6. Payor and payee may mutually waive pre-notification / confirmation or modify the pre-notification / confirmation requirements of Rule H1 provided the payor specifically indicates its acceptance in accordance with Rule H1. Any reduction or waiver of pre-notification / confirmation requirements must be prominently displayed (e.g. bold, highlighted or underlined).

Confirmation Requirements

A confirmation to the payor is required for personal and business PADs.  A confirmation provides the payor with a summary of the PAD details, such as bank account details, PAD amount, PAD type, and payment frequency, to name a few (the complete list of confirmation mandatory elements can be found in Appendix IV of Rule H1). 

A confirmation must be provided at least ten calendar days before the first due date of the first PAD.  The payee can provide or make available the confirmation in multiple formats or methods, including providing a copy of the PAD to the payor, an email to the payor with the confirmation mandatory elements, or making the confirmation mandatory elements available to the payor through the payor’s website (i.e. payor’s account settings). The format can be flexible, but what’s important is that the payor has the PAD details available to them. 

A payor may waive the requirement to receive a confirmation before the due date of the first PAD to allow for a faster first payment; however, the payee must provide confirmation within five calendar days following the date of the first PAD.

Setting up cash management PADs

Since the organization is moving money between accounts held by the same, or closely affiliated businesses, they don’t need to set up a PAD with the other party. However, a Payee Letter of Undertaking should be in place between your financial institution and the organization.

To learn more about pre-authorized debits, check out Chapter 6 from Module 2 (Automated Funds Transfers) of our educational video series – the Learning Exchange.

What if something goes wrong

For personal PADs, a client has 90 days from the date of the withdrawal to report an incorrect or unauthorized pre-authorized debit to your financial institution. 

For business PADs, a business has 10 days from the date of the withdrawal to report an incorrect or unauthorized pre-authorized debit to your financial institution.  If there is no agreement in place between the business and the biller, the business has 90 days to report the issue.

If there’s not enough funds in the account to cover a withdrawal, the biller can try the same debit one more time. The biller needs to do so within 30 days from the date of the withdrawal and it must be for the exact same amount.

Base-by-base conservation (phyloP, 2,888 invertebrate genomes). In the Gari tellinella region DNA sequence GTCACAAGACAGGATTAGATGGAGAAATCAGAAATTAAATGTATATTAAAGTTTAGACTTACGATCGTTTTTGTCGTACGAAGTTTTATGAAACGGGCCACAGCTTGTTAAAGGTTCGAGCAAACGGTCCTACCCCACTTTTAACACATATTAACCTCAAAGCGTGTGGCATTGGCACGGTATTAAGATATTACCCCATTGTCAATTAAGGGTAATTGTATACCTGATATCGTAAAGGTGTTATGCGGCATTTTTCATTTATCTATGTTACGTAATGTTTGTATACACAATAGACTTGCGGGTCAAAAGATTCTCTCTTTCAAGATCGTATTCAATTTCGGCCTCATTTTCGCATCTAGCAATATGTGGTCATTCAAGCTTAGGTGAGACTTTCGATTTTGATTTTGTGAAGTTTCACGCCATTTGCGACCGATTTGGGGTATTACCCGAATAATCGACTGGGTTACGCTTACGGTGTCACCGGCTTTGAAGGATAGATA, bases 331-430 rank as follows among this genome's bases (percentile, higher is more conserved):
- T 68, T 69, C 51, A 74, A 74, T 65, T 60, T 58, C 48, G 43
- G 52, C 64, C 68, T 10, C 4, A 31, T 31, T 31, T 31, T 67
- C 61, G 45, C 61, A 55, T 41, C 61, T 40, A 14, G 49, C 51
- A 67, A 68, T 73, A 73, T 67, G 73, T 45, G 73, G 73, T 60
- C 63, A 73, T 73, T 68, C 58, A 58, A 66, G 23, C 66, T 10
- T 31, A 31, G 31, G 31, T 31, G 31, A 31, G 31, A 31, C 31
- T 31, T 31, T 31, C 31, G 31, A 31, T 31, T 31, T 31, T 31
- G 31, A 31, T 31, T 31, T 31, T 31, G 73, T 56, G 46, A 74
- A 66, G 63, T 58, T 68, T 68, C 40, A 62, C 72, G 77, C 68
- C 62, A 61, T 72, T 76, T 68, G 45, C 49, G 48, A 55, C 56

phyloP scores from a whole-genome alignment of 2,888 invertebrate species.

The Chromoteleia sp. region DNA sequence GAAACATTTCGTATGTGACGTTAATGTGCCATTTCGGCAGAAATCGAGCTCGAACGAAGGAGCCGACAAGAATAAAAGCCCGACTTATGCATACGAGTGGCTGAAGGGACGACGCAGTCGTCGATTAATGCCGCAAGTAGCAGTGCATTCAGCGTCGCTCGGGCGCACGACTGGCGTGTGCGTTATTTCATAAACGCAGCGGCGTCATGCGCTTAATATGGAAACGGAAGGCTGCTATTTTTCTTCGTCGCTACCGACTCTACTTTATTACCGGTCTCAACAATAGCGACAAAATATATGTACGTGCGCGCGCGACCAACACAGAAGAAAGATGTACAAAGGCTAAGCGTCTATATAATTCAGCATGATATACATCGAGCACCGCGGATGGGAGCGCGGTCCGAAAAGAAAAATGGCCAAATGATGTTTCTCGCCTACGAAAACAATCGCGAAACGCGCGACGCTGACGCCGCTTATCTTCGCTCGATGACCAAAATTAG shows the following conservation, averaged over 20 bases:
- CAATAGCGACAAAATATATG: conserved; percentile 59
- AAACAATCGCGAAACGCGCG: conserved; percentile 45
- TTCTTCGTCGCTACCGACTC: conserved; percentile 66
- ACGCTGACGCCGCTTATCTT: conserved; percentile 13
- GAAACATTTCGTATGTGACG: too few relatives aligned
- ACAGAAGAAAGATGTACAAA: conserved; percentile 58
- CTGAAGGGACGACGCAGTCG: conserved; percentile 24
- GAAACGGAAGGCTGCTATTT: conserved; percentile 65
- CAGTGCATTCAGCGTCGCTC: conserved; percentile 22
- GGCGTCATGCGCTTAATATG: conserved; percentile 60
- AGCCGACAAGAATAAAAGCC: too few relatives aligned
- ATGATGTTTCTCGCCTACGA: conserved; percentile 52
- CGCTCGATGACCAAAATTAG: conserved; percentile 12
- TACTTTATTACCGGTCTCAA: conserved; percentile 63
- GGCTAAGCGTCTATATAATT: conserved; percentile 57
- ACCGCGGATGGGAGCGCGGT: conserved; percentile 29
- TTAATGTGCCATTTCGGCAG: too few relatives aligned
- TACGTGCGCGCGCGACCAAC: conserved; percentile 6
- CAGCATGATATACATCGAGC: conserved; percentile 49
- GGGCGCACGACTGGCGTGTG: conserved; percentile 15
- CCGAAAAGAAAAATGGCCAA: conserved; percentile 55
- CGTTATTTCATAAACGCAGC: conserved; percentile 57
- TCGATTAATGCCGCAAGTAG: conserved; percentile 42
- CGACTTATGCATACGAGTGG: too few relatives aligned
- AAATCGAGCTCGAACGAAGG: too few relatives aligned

How to cancel a pre-authorized debit agreement

A PAD may be cancelled by the payor or the payee, and the agreement should specify instructions for cancellation. If not, the customer should notify the biller in writing and keep a copy for their records. They can use the sample cancellation form in Rule H1, but aren't required to do so.

The biller must cancel the agreement within 30 days of the notice.  

Cancelling a pre-authorized debit agreement doesn't cancel your contract for goods or services with the biller, or any amount owed. The cancellation applies to the payment method.


Yes, but you must state this clearly in the payor's PAD agreement.

For variable amounts PADs at set intervals (e.g. monthly), the customer needs to be notified at least 10 days before each payment, unless both parties mutually agreed to reduce or waive this "pre-notification" period in the payor's PAD agreement or separate waiver if authorization is provided. The waiver has to be prominently displayed in a paper agreement (e.g. in bold print, highlighted or underlined).

Yes, but the new owner will need:

  • a Letter of Undertaking – The new owner might already have one in place with their financial institution. If not, the Letter of Undertaking could be transferred, or "assigned" to the new owner, if the financial institutions involved agree to this arrangement.
  • payor's PAD agreements – many payor's PAD agreements include an assignment clause. This is a prominent statement (e.g. bold, underlined or highlighted) that allows for transfer or "assignment" of the agreement in the future.

If the agreements with the business’ current customers contain an assignment clause, the new owner can continue the PADs, if the business’ financial institution “signs off” on the existing agreements (as well as any new ones). A written notice giving full details of the transfer must also be sent to the customers (including the name and contact information of the new owner).

If the existing agreements don’t contain an assignment clause, the new owner will need to give a written notice of the full details of the assignment (including the name and contact information for the new owner) at least 10 days before withdrawing funds from their accounts. The new payee can also set up a new agreement with each customer. 

More details are available in section 28 of Rule H1.

Yes, by following the cancellation process in your payor's PAD agreement or letting you know that they no longer wish to pay by PAD. We recommend that the customer does so in writing and keeps a copy of the cancellation request.

Cancelling a PAD agreement doesn't cancel the contract for goods or services between you and your customer, or cancel any amount they owe you. By cancelling the PAD agreement the customer is simply indicating that they no longer want to pay by PAD. They'll need to make other arrangements with you to pay any amounts owing.

Payments Canada’s Rule H3 governs Bill Payment Error Correction Debits made to correct Electronic Bill Payment Errors. In accordance with section 5 of this rule, a Bill Payment Error Correction Debit may be initiated where:

  1. a Bill Payor FI is requested by a Bill Payor to correct a Bill Payment Error; or
  2. a Bill Payor FI becomes aware of a Bill Payment Error caused by that Bill Payor FI

Authorization is required from the Bill Payee for the Bill Payment Error Correction. 
For more information regarding authorization for Bill Payment Error Corrections, please review Payments Canada’s Rule H3